Once in New York, McDonald became involved with radical political groups such as the Communist League of America and the League of Professional Groups for Foster and Ford, the latter a collection of writers, artists, educators, and others supporting the Communist Party candidates in the 1932 federal election. Other activities in his freelance years (1932-1939) included a research project with the noted historian Louis Morton Hacker (1899-1987) and work for the New York State Department of Social Welfare. In September 1936 McDonald was hired as an assistant editor in the Washington office of the Federal Writers' Project of the government's Works Progress Administration. In February 1937 he began to coordinate local activities for the New York-based American Committee for the Defense of Leon Trotsky, a group of American liberals and intellectuals who supported the Commission of Inquiry into the Charges Made against Leon Trotsky in the Moscow Trials (also known as the Dewey Commission after its chairman, John Dewey). The commissioners were to hold their hearing with Trotsky in Mexico in mid-April 1937, but a committee of technical volunteers, primarily writers organized under Herbert Solow's direction, went ahead to assist the exiled revolutionary with tasks ranging from translating and preparing legal documents to purchasing and delivering his food (to avoid potential poisoning by Stalinist agents). In mid-March, McDonald resigned from the WPA and, accompanied by Dorothy Eisner, drove to Coyoacán (now part of Mexico City) where he served on Trotsky's secretarial staff, and Eisner painted portraits of Trotsky and the trial room. McDonald and Eisner returned to the states at the end of April, and he continued with his freelance writing, including the essays he wrote, and co-wrote with Dan Bailey, on fly-fishing.

In 1939 McDonald was hired by the American Film Center, an agency that the Rockefeller Foundation had established in 1938 and funded through its closing in 1948. The AFC’s director was Donald Slesinger (1897-1977); its function was to provide advice and support for documentary film makers and for the distribution of educational and public-interest films. By April 1940, McDonald was editing the AFC’s mimeographed newsletter which he soon developed into Film News, a substantial illustrated monthly. He remained at the center until 1945 when he joined the magazine Fortune as a staff writer and an associate editor. McDonald was elected to Fortune 's board of editors in 1949, and retired from the company in 1971.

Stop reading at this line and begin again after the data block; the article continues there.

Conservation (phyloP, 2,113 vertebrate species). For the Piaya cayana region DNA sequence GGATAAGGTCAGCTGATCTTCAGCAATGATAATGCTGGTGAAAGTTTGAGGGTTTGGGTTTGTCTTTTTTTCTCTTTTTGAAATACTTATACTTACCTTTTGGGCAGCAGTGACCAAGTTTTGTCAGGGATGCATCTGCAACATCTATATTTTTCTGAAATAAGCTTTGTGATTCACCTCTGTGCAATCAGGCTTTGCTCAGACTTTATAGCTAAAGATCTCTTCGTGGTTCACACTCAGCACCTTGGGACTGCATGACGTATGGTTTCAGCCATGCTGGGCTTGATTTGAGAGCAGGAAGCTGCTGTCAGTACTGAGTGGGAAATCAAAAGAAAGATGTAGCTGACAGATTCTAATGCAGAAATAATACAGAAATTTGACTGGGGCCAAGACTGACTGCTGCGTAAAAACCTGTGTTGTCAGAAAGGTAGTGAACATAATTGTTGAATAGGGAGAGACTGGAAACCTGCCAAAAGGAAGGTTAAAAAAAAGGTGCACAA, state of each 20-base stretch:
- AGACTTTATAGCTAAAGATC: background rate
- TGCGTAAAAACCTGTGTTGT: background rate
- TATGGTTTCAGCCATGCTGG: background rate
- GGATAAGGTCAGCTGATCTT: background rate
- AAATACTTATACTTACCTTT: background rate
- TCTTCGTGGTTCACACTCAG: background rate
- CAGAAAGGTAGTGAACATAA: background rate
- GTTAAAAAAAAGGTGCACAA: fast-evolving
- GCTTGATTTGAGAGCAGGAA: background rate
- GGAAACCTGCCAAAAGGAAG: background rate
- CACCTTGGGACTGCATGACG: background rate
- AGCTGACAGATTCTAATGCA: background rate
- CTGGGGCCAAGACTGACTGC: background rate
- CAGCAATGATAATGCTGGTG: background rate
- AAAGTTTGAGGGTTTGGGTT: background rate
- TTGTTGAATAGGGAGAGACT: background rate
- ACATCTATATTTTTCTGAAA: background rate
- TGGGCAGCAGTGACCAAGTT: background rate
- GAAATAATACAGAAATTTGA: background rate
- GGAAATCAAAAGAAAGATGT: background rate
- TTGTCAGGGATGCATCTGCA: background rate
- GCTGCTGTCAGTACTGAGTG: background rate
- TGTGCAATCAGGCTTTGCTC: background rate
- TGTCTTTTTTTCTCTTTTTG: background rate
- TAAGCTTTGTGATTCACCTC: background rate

While at Fortune, McDonald, by his own admission, turned out over one hundred articles and edited countless others. His specialty was the strategic aspect of American business, which encompassed economic theory and game theory, but his early writings on fishing, "Fly Fishing and Trout Flies" (May 1946) and "Atlantic Salmon" and "The Leaper" (June 1948), were probably his most popular and certainly his most colorful productions. Positive public reaction to those, and to the four articles he wrote for Sports Illustrated (appearing between the magazine’s August 1954 inaugural issue and 1958), inspired his three scholarly books on fishing history: The Complete Fly Fisherman: the notes and letters of Theodore Gordon (Scribners, 1947; reissued by Theodore Gordon Flyfishers in 1970, Nick Lyon’s Books in 1989, and Easton Press in 1995); The Origins of Angling (Doubleday, 1963; reissued by Lyons & Burford and Easton Press in 1997); and Quill Gordon (Knopf, 1972). The first and third titles introduced twentieth-century readers to Theodore Gordon (1854-1915), the legendary but forgotten scholar-fisherman of the Catskills, now acknowledged as the father of the American school of dry-fly fishing. The second centers on the fifteenth-century fisherwoman Juliana Berners, and was expanded from his Sports Illustrated articles. His work on these projects engendered friendships with a number of leading British and American fishermen and fishing historians, including Alfred W. Miller (1892-1983), a New York public relations executive who published under the pseudonym Sparse Grey Hackle.